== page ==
Arrays hooray
In this unit, students are given the opportunity to explore multiplication concepts using arrays. The use of multiple strategies and the sharing of strategies are encouraged in group and whole class situations.
About this resource
Specific learning outcomes:
 Solve multiplication problems by using skip counting or additive strategies.
 Interpret and solve multiplication story problems.
Arrays hooray
Achievement objectives
NA21: Use simple additive strategies with whole numbers and fractions.
NA22: Know forward and backward counting sequences with whole numbers to at least 1000.
Description of mathematics
In this unit, the students use arrays to solve multiplication problems. Arrays are an arrangement of objects in rows and columns. For example, chocolate blocks are made up of an array of smaller pieces. The block below has two rows and five columns.
Orchards’ layouts are also arrays, where the fruit trees are grown in rows and columns to make them easier to look after and easier to pick fruit from.
Arrays are strongly advocated by researchers in mathematics education because they model the binary (two factors) nature of multiplication. Therefore, this unit can be used as an introduction to multiplication. The number of rows and columns gives the factors by which the total number can be found, e.g., 2 x 5 or 5 x 2 for the chocolate block above. Arrays are also used extensively in the measurement of area, in finding all outcomes of a probability situation (Cartesian product), in grid systems on maps, and in spreadsheets and other digital tools. Recognising the multiplicative structure of arrays can be challenging for students, especially those who have little experience with equal sets.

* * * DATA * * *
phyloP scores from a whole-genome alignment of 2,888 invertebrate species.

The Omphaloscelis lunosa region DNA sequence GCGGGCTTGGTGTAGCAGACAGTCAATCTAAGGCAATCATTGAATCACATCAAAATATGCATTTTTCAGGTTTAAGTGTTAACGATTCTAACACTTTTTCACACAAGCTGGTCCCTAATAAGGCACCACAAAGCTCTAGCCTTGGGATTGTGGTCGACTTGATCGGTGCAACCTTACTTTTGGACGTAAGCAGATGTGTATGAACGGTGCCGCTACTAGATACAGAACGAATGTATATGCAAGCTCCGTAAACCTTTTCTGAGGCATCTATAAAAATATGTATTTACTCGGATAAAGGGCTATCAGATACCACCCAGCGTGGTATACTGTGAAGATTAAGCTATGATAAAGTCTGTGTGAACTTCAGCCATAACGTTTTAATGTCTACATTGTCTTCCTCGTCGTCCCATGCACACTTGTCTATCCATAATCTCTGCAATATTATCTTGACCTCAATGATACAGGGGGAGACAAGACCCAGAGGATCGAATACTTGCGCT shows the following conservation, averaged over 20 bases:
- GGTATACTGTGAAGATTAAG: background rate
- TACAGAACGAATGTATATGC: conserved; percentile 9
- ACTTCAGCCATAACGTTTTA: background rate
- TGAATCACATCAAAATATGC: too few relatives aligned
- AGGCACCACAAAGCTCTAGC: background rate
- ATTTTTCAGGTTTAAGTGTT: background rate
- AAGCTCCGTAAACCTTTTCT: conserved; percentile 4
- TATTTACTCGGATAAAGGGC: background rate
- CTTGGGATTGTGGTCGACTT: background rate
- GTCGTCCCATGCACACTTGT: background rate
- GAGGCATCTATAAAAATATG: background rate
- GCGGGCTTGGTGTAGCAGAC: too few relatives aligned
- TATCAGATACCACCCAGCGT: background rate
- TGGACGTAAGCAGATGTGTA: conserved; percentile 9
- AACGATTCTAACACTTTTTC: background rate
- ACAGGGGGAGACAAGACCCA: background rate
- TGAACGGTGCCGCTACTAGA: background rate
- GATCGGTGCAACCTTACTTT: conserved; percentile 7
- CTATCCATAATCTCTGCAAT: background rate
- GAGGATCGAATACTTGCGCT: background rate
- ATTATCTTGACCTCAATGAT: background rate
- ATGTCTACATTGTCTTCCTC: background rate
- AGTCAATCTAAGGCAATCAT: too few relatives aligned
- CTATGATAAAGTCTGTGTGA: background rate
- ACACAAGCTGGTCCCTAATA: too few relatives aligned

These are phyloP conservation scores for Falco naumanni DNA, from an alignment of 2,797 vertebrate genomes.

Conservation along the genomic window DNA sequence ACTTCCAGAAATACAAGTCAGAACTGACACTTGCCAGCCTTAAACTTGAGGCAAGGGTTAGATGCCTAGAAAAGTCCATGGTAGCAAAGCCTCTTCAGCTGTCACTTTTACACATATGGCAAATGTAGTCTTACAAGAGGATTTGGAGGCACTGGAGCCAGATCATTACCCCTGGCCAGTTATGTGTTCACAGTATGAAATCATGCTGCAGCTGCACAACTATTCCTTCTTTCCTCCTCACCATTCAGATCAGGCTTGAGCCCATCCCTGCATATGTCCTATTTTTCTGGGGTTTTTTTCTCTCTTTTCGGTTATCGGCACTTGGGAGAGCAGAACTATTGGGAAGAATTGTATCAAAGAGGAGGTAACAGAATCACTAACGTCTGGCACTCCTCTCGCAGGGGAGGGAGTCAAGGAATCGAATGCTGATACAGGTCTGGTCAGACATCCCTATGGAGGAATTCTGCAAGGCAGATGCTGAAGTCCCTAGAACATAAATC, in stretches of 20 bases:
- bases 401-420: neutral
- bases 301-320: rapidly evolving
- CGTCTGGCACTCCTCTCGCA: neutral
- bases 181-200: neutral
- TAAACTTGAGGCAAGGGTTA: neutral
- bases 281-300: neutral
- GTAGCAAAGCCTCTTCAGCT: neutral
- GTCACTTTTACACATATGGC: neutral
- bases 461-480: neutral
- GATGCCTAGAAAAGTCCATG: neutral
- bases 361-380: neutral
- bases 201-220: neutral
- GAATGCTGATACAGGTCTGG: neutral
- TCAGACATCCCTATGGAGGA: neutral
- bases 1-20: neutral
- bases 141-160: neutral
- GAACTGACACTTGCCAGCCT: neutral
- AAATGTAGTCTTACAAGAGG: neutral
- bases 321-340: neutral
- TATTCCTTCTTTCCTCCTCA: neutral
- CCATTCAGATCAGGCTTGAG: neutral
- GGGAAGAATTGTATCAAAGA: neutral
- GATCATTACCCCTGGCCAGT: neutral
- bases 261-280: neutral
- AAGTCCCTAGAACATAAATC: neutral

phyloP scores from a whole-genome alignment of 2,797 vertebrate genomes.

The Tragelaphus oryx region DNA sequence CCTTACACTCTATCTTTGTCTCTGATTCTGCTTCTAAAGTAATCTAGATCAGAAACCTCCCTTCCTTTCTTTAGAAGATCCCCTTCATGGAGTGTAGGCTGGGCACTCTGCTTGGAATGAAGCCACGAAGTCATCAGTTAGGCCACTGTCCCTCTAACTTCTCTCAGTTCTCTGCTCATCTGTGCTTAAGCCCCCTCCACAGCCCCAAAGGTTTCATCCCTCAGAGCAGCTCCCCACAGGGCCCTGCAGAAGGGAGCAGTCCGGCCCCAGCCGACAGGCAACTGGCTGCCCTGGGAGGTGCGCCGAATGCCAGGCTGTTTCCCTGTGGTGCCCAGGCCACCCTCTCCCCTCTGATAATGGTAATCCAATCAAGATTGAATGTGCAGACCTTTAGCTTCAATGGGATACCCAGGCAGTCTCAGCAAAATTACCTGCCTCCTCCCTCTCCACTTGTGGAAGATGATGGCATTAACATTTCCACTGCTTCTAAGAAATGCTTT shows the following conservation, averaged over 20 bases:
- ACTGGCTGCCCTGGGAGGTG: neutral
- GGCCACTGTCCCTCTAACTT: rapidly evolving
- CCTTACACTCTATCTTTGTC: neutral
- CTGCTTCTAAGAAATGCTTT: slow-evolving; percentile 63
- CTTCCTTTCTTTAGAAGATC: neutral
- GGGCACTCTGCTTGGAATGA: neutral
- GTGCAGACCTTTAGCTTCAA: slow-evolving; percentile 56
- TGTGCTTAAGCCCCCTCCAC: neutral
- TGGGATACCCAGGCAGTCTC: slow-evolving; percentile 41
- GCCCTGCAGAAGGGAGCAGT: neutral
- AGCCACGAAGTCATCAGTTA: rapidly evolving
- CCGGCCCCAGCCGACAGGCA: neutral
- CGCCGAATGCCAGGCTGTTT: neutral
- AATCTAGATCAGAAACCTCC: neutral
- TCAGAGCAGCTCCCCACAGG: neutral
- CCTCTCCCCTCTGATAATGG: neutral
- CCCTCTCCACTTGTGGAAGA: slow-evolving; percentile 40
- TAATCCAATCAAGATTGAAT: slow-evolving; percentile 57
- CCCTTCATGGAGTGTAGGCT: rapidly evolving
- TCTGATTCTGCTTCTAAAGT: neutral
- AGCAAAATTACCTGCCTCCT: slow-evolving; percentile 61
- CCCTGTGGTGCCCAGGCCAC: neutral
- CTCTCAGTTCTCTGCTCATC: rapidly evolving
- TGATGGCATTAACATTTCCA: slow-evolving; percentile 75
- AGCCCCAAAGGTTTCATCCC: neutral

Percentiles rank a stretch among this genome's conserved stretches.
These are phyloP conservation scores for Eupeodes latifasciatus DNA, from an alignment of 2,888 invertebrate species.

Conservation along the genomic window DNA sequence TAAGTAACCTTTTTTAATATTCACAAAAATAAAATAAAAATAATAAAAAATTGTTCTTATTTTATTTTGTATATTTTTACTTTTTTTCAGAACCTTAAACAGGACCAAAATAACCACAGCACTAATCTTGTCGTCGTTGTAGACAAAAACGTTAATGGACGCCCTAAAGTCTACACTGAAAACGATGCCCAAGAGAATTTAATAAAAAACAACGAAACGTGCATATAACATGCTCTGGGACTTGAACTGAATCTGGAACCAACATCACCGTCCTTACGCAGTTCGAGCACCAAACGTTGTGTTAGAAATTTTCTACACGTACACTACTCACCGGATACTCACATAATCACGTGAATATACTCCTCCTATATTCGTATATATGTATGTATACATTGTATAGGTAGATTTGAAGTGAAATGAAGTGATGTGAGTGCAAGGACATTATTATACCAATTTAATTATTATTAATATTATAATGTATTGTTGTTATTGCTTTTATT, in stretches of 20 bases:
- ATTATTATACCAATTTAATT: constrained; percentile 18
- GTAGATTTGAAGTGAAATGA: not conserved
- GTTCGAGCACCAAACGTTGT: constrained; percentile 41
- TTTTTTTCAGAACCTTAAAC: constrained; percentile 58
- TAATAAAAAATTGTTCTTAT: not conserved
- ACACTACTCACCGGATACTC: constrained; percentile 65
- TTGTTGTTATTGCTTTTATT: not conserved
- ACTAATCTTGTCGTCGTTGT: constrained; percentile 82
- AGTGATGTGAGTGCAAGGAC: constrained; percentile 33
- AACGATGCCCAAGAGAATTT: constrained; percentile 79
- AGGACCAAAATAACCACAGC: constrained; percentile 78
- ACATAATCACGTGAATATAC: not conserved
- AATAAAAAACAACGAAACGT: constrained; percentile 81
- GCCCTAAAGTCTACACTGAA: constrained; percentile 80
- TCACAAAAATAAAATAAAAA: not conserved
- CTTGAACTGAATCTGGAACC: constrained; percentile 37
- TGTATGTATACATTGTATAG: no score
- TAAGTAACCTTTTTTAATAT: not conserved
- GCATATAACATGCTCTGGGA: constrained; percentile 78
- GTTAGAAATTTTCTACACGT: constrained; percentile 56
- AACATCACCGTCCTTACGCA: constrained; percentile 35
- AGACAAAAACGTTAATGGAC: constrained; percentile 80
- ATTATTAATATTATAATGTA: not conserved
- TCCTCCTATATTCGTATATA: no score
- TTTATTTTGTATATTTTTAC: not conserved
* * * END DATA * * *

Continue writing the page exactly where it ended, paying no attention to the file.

Estimation is also an important component of this unit. Students are encouraged to use their number knowledge to anticipate approximate products when given two factors.
Opportunities for adaptation and differentiation
This unit can be differentiated by varying the scaffolding provided or altering the difficulty of the tasks to make the learning opportunities accessible to a range of learners. For example:
 supporting students to solve problems by counting, if that is their most sophisticated strategy. Encourage the use of skipcounting where possible
 modelling the effective use of the arrays on Arrays hooray 3 and Arrays hooray 4, showing students how to partition the arrays using known number facts
 allowing students to use counters or other materials to create arrays
 reducing the numbers in the problems so that students are working with smaller arrays.
The contexts in this unit can be adapted to recognise diversity and student interests in order to encourage engagement. For example:
 lines of students in kapa haka groups, groups of people travelling in a bus or van, or planting seedlings in rows can be used as alternative contexts for arrays.